19 – 20 may 2020

*Following is a journal entry. I’m not trying to explain anything to anyone. It’s mostly raw, unfiltered reflections. Please do read my vulnerability.

Since Monday, every class has been about relationships and emotional baggage We’ve been taking care of our inner child, and mending the gaps between the holes in our lives.

There wasn’t much to reflect on for the Monday’s class. It was mostly lecture. Everything I heard felt like a review. I felt like my heart was not in the right place of listening, but I was nudged of how we seriously do manipulate each other through words and unkempt emotions.

Tuesday, I journeyed through emotional epiphanies. Pastor Maria led us to an exercise where we identified a feeling that has been constantly bumming us down. Mine was the feeling of not good enough, inadequacy, and soaring standards. She asked us to invite this feeling in — don’t resist it, let it be it. One of the strategies she gave us was to rename or reframe this emotion. I gave it a new name called excellence. I asked Jesus if this is any good: “I understand that standards are often not compassionate acts toward myself.” He gently gave me a new framework. When I excel because of love; when I excel for the sake of glory and beauty; when I excel without burning myself out — it’s all in the name of love I should act.

Then came KCL II. Seriously, no one ever asked for this today.
After the class, my internet-geek mind made up a meme (like these) in my head.

Normal people:
The whole universe:
People from all of history:
Danny: Okay, today we bawl.
Holy Spirit: I understand your sighs.

Here’s why.
We talked about trauma. Traumas are all established by the time we’re 8 years old, Danny said. We were given the opportunity to share about our triggers to our small groups.
Mine has been pretty obvious lately. The world doesn’t seem fair when visas are excluded to someone who has lived in one land yet doesn’t belong. The thing is: one, I know it’s not my parent’s fault, I have truly been at peace about this since high school; two, God provides yet it’s just sometimes so hard to grasp when COVID-19 is on every new report, all borders are closed, and there may be no visa; three, homes are people, but that doesn’t work for passports and visas and citizenships. My heart tendencies doesn’t let me stay “home”, money and paperworks do.
“I traced my triggers. These little traumas have been accumulating from the little thing number one: going to Korea for the first time and feeling like I’ve completely changed but the world hasn’t caught up to it yet. Or little thing number two: that one time I came home and told my parents I’m not Korean because I truly feel nationless. Or little thing number three: the times I spent at MK camps in Korea feeling like I belonged but also seeing how spirit of political correctness still hinders most people from acceptance with hands wide open.

Hands. Earlier during worship time, I had my hands open. It just somehow felt like my hands were never big enough. I kept telling God they’re not big enough. I have them wide open because they’re not big enough. He says it’s ok. He asked me in return what if He catches all the things I cannot catch on my open hands? Open hands are hard to hold onto, what if He was the only one I was holding onto?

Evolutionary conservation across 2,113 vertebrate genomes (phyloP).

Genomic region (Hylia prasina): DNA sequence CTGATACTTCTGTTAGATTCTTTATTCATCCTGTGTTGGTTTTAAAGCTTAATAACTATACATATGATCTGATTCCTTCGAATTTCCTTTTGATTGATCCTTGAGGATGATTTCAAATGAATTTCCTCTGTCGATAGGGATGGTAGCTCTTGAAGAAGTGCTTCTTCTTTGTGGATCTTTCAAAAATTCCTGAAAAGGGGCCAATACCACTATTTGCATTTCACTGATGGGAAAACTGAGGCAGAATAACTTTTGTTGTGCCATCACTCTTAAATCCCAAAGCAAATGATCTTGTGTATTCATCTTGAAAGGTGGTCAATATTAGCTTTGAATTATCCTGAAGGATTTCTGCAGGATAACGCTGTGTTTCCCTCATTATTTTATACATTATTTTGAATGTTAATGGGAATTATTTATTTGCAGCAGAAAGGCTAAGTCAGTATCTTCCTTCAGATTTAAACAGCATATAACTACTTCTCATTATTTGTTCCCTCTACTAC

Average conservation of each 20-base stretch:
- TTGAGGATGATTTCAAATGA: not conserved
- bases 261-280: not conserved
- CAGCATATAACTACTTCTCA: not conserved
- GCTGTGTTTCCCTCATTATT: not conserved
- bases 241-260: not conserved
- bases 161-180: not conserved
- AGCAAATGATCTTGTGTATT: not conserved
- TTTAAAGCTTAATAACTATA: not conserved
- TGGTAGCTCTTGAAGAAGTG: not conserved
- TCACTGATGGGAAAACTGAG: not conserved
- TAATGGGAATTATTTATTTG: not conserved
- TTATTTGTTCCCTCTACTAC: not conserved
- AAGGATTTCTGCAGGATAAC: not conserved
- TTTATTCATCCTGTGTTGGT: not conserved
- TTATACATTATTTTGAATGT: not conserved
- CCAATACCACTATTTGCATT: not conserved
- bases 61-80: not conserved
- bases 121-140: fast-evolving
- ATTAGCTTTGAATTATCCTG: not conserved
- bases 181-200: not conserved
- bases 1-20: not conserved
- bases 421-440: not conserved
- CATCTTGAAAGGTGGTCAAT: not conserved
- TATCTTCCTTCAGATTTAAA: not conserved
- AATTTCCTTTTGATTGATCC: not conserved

Hands. When I watch films, I pay attention to scenes with hands. I love the intricate details the actors carry in their smallest of muscles in their knuckles. Hands — how they interact with their wedding ring or the lack of; how they check out their nails; how hands of lovers glide over each other’s finger tips or faces. God is always telling me something about hands.

Danny led us into an exercise of letting go of our traumas, protecting our inner child, forgiving ourselves, and being compassionate to the ones who were supposed to take care of us. There were a lot of imagined hand gestures. Hands are handsome creations.

I cannot spoil this spiritually awakening exercise for you, but let’s just say the whole room was flooding with tears.

As I rambled, vented, cried, smiled, threw tantrums during the guided exercise, Holy Spirit affirmed me that God’s too good to let us go. Hence, that’s why we’re allowed to let go of everything else.
Dearest little Amie, hold on tight but won’t you let go?

During the last part of the letting go, Jesus helped us invite our youngest selves. When I saw my little untainted self skip along to my side, she had the largest eyes, the stubbiest legs, the chubbiest cheeks, and that smile — I still have that smile. Some features run from generations to generations. May I learn to be thankful. May I know that I’m enough. May I know that my inner child is worth protecting. May I see that my dreams can still be untainted.

As I wrote my letter to Umma and Appa, I had an idea of reading it out loud on my wedding day as some couples thank their parents as a part of the ceremony. I urged God that he really needs to improve my Korean. I felt freer than ever yet most exhausted. Letting go isn’t a one-off deal, this will be a process of a lifetime. At least now I understand that his hands are steady and my heart is worth protecting. Letting go can be easier.

I came home to hand my eyes over to my heart — my parents somehow looked amazingly adorable.